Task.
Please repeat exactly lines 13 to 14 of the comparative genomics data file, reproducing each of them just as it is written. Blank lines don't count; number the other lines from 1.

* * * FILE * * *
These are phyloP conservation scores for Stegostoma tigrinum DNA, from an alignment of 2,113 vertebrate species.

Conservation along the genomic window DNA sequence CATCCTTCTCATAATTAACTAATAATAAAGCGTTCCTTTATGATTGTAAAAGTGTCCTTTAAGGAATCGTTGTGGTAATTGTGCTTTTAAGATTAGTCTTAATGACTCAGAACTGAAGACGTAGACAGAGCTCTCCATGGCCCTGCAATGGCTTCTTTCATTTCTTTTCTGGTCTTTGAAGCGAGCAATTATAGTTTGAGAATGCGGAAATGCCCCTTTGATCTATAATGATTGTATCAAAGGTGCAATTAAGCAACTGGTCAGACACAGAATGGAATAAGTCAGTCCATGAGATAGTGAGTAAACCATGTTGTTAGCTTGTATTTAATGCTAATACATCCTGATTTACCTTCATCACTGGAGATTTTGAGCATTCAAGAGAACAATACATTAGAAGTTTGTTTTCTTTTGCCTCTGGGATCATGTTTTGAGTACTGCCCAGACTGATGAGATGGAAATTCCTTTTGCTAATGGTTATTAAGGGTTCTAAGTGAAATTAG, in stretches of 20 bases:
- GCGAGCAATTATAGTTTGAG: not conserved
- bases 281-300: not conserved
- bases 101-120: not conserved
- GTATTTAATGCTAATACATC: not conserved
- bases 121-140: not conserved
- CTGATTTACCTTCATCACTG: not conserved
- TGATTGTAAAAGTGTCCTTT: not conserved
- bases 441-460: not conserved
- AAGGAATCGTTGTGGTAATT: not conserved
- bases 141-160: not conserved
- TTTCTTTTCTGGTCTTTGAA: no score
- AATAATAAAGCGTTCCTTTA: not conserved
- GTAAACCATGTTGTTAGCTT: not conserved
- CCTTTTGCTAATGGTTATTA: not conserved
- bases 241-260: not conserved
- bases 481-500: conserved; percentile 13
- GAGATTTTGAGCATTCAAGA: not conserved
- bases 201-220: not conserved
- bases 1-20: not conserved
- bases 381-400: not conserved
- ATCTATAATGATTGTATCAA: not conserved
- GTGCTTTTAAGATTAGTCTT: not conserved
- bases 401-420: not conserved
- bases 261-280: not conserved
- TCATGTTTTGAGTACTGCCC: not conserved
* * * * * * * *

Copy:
- TTTCTTTTCTGGTCTTTGAA: no score
- AATAATAAAGCGTTCCTTTA: not conserved